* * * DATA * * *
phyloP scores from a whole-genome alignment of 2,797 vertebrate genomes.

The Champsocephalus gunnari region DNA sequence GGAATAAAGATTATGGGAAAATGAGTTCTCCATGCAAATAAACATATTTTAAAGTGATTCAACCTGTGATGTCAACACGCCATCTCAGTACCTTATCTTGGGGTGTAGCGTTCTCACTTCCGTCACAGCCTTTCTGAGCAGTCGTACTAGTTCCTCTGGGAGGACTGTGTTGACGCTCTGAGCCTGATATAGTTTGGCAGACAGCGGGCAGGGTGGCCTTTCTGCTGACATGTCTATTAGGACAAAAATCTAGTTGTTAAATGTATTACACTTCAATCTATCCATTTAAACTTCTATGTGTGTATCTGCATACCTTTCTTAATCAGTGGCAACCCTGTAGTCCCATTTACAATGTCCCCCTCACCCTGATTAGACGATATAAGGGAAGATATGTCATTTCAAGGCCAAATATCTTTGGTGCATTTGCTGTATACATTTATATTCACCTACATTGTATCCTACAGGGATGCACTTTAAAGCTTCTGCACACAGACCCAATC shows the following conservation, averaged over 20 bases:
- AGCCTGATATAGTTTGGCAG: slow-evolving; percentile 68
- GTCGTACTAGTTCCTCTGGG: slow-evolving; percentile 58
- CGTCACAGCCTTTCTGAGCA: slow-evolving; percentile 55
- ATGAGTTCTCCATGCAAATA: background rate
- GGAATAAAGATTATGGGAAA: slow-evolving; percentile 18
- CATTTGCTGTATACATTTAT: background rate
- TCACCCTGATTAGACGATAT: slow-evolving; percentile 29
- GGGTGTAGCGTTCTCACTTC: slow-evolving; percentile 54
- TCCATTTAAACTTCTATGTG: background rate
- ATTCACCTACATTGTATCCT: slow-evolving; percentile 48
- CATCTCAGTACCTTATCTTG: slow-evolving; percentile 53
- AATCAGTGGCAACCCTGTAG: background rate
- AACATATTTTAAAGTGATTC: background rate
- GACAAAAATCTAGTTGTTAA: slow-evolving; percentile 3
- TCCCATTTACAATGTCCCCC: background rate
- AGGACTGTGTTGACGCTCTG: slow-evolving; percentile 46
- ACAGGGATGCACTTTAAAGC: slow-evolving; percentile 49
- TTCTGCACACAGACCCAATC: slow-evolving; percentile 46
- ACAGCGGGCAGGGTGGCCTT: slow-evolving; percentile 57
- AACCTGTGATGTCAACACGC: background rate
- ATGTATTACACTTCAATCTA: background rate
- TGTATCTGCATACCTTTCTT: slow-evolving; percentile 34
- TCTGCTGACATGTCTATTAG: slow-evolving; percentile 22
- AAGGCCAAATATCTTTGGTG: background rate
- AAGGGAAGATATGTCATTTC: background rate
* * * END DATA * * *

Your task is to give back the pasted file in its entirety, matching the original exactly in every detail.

phyloP scores from a whole-genome alignment of 2,797 vertebrate genomes.

The Champsocephalus gunnari region DNA sequence GGAATAAAGATTATGGGAAAATGAGTTCTCCATGCAAATAAACATATTTTAAAGTGATTCAACCTGTGATGTCAACACGCCATCTCAGTACCTTATCTTGGGGTGTAGCGTTCTCACTTCCGTCACAGCCTTTCTGAGCAGTCGTACTAGTTCCTCTGGGAGGACTGTGTTGACGCTCTGAGCCTGATATAGTTTGGCAGACAGCGGGCAGGGTGGCCTTTCTGCTGACATGTCTATTAGGACAAAAATCTAGTTGTTAAATGTATTACACTTCAATCTATCCATTTAAACTTCTATGTGTGTATCTGCATACCTTTCTTAATCAGTGGCAACCCTGTAGTCCCATTTACAATGTCCCCCTCACCCTGATTAGACGATATAAGGGAAGATATGTCATTTCAAGGCCAAATATCTTTGGTGCATTTGCTGTATACATTTATATTCACCTACATTGTATCCTACAGGGATGCACTTTAAAGCTTCTGCACACAGACCCAATC shows the following conservation, averaged over 20 bases:
- AGCCTGATATAGTTTGGCAG: slow-evolving; percentile 68
- GTCGTACTAGTTCCTCTGGG: slow-evolving; percentile 58
- CGTCACAGCCTTTCTGAGCA: slow-evolving; percentile 55
- ATGAGTTCTCCATGCAAATA: background rate
- GGAATAAAGATTATGGGAAA: slow-evolving; percentile 18
- CATTTGCTGTATACATTTAT: background rate
- TCACCCTGATTAGACGATAT: slow-evolving; percentile 29
- GGGTGTAGCGTTCTCACTTC: slow-evolving; percentile 54
- TCCATTTAAACTTCTATGTG: background rate
- ATTCACCTACATTGTATCCT: slow-evolving; percentile 48
- CATCTCAGTACCTTATCTTG: slow-evolving; percentile 53
- AATCAGTGGCAACCCTGTAG: background rate
- AACATATTTTAAAGTGATTC: background rate
- GACAAAAATCTAGTTGTTAA: slow-evolving; percentile 3
- TCCCATTTACAATGTCCCCC: background rate
- AGGACTGTGTTGACGCTCTG: slow-evolving; percentile 46
- ACAGGGATGCACTTTAAAGC: slow-evolving; percentile 49
- TTCTGCACACAGACCCAATC: slow-evolving; percentile 46
- ACAGCGGGCAGGGTGGCCTT: slow-evolving; percentile 57
- AACCTGTGATGTCAACACGC: background rate
- ATGTATTACACTTCAATCTA: background rate
- TGTATCTGCATACCTTTCTT: slow-evolving; percentile 34
- TCTGCTGACATGTCTATTAG: slow-evolving; percentile 22
- AAGGCCAAATATCTTTGGTG: background rate
- AAGGGAAGATATGTCATTTC: background rate